Watching India’s Daughter—the BBC Storyville documentary currently in the eye of the storm—is not easy. For many of us who were on the streets of the national capital in that eventful winter of 2012 in the aftermath of the brutal gang rape of Jyoti Singh, a young paramedical student, it is a bit like travelling back in time. It is an uncomfortable journey replete with the sadness and rage with which most of us were overcome. Yet, regardless of how difficult it is to watch, this documentary needs to be seen by both its critics and supporters.
India’s Daughter succeeds in illustrating the conflicted narrative of an India that appears to be as stagnant as it is dynamic through its interviews with the victim’s parents, Badri and Asha Singh, and one of her rapists, Mukesh Singh. In many ways, Badri and Asha are the protagonists of this documentary. Their personalities present a powerful counterpoint to the critique made by several feminists and activists that India’s Daughter is one-sided in its projection of men from the lower strata of Indian society as uncultured rapists and misogynists, particularly because the same documentary also focuses on Badri, a labourer at Delhi’s international airport, who ignored his relatives’ disdain to sell the land that belonged to his wife and him in order to fund Jyoti’s admission to a medical college in Dehradun. He and Asha represent subaltern parents who were jubilant when their daughter was born even as those around them wondered why they were distributing sweets at the birth of a girl child. “We said we were equally happy having a boy or a girl,” Asha recounted in the documentary. They christened their daughter Jyoti—meaning light. “While eloquently expressing his love for his daughter, Badri Singh tells Udwin: ‘I wish that whatever darkness there is in the world should be dispelled by this light,’” noted Sonia Faleiro in an article for The Guardian.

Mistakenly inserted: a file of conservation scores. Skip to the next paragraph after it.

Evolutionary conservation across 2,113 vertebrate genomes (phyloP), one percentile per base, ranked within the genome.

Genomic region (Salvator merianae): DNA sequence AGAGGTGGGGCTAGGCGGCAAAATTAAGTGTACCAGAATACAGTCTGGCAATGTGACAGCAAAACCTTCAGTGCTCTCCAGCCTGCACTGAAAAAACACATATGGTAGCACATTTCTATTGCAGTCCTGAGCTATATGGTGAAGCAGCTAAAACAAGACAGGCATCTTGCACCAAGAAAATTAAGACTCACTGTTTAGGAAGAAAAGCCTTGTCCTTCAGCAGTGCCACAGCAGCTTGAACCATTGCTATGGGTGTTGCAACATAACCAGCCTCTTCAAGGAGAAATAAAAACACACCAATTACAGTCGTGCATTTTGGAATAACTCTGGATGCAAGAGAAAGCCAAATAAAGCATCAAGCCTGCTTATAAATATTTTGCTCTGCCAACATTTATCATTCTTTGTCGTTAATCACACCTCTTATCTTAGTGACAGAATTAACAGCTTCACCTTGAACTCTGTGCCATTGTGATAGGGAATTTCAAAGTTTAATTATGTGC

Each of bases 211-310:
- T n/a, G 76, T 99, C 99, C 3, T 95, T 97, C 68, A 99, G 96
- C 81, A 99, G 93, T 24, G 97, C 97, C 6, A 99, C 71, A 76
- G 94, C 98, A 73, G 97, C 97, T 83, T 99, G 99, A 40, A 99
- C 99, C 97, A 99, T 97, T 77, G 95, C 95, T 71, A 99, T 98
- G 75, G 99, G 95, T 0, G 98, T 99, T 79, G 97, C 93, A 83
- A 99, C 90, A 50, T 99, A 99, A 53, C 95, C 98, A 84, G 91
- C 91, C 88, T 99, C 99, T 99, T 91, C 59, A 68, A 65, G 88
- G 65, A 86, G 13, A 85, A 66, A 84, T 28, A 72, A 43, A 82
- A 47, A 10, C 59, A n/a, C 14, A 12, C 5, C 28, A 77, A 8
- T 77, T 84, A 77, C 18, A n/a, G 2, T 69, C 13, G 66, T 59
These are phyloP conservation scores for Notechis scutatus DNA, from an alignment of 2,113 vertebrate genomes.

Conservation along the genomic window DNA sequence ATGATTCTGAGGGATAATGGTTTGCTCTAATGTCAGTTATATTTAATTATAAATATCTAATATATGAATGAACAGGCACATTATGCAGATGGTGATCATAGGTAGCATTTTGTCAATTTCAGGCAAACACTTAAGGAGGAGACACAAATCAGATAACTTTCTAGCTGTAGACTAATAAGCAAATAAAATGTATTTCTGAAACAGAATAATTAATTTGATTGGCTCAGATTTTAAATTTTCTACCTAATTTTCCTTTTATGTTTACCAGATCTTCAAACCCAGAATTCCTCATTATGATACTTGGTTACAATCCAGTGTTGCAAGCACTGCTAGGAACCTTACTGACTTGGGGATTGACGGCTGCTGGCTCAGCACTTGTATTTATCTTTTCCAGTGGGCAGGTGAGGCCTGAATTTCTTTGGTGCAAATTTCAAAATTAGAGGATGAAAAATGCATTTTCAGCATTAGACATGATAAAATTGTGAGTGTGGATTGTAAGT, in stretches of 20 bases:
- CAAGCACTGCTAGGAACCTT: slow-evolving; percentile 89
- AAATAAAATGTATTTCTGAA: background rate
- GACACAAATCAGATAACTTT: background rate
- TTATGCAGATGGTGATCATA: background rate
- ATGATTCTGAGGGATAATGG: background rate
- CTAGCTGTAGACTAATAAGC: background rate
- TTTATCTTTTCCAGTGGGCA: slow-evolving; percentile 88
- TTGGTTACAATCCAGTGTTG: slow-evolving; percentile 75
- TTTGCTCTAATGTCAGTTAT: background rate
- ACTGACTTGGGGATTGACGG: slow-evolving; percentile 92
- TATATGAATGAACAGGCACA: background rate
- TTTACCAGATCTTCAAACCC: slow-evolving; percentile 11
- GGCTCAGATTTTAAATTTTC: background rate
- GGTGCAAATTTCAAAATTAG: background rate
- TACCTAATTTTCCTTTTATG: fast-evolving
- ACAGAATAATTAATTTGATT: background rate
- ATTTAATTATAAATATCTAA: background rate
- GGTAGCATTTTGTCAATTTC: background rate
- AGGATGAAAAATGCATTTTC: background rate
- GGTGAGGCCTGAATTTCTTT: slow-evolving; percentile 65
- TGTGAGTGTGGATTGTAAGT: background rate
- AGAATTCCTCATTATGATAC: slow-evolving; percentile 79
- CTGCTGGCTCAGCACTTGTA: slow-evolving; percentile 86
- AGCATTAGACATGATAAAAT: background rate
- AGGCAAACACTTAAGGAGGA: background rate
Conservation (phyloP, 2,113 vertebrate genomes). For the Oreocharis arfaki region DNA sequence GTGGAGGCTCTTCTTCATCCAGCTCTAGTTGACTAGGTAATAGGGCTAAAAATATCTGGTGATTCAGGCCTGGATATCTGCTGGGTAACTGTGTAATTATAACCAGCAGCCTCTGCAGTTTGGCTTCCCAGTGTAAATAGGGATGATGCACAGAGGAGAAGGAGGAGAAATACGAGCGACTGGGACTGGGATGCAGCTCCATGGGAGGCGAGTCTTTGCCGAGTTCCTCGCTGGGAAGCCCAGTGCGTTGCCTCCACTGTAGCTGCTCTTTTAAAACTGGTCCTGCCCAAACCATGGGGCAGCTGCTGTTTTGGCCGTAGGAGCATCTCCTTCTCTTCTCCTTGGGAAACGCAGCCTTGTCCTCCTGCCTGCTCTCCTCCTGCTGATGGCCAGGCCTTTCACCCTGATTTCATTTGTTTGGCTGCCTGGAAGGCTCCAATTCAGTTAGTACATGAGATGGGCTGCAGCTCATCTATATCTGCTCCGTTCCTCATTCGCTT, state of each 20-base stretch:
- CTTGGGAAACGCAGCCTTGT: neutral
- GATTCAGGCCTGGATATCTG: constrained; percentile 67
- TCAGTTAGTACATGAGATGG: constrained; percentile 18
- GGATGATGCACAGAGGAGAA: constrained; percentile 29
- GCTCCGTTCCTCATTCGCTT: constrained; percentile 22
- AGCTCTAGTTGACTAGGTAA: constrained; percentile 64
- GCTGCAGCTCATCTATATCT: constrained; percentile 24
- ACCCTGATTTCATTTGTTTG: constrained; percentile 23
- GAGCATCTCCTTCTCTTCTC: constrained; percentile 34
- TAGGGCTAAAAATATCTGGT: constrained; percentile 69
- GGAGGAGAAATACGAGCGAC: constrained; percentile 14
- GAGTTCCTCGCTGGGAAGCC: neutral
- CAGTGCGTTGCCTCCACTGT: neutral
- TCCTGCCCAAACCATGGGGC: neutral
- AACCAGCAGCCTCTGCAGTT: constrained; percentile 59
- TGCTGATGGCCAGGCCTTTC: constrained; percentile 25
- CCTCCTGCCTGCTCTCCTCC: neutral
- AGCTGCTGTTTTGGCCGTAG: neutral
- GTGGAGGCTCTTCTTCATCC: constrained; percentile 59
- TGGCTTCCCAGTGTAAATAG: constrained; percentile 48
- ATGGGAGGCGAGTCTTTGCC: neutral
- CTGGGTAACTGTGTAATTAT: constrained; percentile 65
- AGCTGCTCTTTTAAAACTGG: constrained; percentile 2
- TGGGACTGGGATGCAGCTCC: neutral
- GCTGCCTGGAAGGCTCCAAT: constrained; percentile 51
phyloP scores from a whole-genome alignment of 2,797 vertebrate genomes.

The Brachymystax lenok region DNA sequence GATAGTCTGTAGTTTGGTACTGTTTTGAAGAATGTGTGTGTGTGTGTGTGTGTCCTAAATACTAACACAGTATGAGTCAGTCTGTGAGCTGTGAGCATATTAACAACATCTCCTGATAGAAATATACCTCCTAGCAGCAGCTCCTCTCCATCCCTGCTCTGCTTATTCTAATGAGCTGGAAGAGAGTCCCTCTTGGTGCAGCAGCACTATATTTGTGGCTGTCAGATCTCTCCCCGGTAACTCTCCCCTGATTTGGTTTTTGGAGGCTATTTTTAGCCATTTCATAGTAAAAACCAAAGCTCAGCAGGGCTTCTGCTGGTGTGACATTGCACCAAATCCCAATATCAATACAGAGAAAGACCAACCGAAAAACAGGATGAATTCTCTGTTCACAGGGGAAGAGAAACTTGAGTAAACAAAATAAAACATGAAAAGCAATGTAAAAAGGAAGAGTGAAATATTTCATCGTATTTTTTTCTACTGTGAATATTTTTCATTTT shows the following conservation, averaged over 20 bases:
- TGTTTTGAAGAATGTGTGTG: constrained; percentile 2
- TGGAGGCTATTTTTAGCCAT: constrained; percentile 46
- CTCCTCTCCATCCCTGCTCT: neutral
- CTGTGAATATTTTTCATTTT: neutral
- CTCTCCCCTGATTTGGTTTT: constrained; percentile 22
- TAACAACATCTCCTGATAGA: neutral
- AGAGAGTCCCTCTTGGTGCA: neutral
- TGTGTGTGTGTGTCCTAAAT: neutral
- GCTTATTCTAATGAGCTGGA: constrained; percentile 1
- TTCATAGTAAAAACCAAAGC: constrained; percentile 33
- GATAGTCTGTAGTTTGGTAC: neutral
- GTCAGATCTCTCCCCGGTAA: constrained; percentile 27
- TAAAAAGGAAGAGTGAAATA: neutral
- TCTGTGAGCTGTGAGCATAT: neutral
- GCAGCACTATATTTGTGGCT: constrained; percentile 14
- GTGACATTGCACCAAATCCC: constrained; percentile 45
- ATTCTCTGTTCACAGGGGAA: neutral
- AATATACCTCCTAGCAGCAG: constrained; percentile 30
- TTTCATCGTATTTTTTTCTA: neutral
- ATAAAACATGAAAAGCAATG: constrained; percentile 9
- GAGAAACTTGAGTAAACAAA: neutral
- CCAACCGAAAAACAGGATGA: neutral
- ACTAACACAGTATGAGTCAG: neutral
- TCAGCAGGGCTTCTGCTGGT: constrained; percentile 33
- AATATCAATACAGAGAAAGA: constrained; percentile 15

Unfortunately, as we now know, the Bharatiya Janata Party (BJP)-led government, aided by the political class of our country, swiftly moved to ban the film even before it was telecast. An inert official system that seldom acts without being repeatedly prodded worked with surprising alacrity. On 3 March 2015, government officials hastily sought and received legal permission to slap an injunction on the film’s release. On 8 March, the television news channel NDTV went off air for the hour in which it was supposed to screen the documentary in protest against the ban.